To reference this DOM element:

<input id="chkBxCheezDoodles" type="checkbox" />

in a Windows 8 JS app, I can do this:

document.getElementById("chkBxCheezDoodles").checked = true;

or this:

chkBxCheezDoodles.checked = true;

When (if at all) is getElementById preferred ahead of the direct reference? Is it considered "cleaner" to use getElementById?

2 Answers 2


My preference is to use getElementById, rather than relying on the variable to be projected into the global namespace. This leads to no issues with similar named variables, clashes etc.

IMHO, I try not to use ID at all, and use querySelectors instead, either with a custom attribute or specific CSS classes.


I agree with Dominic. I suspect it may be more performant if you use getElementById instead of querySelector, but I usually don't care about those nickel and dime time savings. You don't want to be typing document.querySelector all the time and I don't like having to decide between document.querySelector and querySelectorAll each time. "Let's see am I expecting one thing back or a few things back?" So I wrapped them both in a function I call query in my ocho.js library. I usually bring it into my app into the global namespace as simply "q". That way I can always do q("#charlie") to get the element called "charlie" or q(".large") to get all of the elements with the class of large. If there's just one it returns the DOM element. If there are multiple then it returns a vanilla array. This makes my life easier. Then I can do...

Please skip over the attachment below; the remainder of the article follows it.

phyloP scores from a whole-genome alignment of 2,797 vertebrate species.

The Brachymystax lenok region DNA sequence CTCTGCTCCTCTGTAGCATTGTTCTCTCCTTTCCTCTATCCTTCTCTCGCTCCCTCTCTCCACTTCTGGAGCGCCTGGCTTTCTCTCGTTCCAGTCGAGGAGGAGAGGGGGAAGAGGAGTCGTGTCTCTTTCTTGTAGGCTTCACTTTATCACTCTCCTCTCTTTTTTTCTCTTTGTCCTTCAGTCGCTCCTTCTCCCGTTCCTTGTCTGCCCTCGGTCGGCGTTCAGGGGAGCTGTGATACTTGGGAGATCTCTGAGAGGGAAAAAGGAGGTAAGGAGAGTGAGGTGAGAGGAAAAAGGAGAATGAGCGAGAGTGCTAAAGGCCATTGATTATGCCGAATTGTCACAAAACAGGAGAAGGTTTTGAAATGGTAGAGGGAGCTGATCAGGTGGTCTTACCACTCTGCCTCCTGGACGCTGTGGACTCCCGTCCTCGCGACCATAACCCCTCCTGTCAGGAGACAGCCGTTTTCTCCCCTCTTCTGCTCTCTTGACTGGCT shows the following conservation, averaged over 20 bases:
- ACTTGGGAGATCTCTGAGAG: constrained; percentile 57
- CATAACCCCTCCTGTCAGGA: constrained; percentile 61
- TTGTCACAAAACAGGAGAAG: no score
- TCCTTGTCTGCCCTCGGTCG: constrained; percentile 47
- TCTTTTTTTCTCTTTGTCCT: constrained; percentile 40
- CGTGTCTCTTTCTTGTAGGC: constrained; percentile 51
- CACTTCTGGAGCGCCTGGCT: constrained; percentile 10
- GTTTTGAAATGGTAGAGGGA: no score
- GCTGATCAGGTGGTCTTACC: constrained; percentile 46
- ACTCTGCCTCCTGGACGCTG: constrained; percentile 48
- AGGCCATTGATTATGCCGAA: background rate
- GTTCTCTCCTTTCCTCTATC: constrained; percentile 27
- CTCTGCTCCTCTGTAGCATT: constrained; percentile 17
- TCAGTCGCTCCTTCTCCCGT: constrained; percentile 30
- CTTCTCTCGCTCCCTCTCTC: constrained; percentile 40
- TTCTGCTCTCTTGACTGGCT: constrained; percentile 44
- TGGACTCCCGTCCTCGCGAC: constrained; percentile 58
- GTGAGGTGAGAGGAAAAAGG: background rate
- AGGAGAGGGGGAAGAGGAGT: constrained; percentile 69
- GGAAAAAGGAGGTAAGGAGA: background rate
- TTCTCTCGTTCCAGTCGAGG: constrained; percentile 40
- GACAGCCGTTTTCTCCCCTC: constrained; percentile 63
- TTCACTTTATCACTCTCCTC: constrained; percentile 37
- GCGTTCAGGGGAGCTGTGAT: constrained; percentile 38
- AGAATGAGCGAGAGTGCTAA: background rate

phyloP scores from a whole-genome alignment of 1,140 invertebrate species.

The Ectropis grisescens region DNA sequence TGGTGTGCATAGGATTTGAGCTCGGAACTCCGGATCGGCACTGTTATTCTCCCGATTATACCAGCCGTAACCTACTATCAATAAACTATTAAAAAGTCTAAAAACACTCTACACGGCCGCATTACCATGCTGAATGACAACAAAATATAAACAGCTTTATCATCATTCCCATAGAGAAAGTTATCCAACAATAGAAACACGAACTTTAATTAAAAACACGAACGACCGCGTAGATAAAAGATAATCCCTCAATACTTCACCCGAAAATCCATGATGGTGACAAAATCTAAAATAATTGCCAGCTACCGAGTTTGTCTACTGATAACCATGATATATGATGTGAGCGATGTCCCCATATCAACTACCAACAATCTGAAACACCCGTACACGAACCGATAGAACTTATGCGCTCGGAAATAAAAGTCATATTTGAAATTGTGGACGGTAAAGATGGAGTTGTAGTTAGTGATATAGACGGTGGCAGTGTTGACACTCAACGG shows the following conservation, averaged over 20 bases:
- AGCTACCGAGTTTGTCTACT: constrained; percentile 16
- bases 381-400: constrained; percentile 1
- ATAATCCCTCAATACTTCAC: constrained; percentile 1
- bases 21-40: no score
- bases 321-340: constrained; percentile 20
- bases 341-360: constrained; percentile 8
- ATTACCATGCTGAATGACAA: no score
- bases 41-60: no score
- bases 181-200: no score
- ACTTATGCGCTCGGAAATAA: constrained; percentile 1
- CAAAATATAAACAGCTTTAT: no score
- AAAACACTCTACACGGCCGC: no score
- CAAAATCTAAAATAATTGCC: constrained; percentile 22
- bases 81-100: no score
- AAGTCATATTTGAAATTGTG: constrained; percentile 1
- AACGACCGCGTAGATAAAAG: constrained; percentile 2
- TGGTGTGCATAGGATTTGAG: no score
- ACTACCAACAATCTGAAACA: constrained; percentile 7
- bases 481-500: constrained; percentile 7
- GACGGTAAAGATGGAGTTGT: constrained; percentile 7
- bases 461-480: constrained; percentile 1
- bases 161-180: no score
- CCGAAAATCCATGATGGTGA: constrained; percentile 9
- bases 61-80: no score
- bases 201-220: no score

q(".large").forEach(function(el) { el.style.fontSize = 'xx-large'; });
  • Thanks, I'll definitely take a look at the ocho.js library. Hoping to see it as a Nuget package some time in the future.
    – anderaus
    Dec 1, 2012 at 11:15

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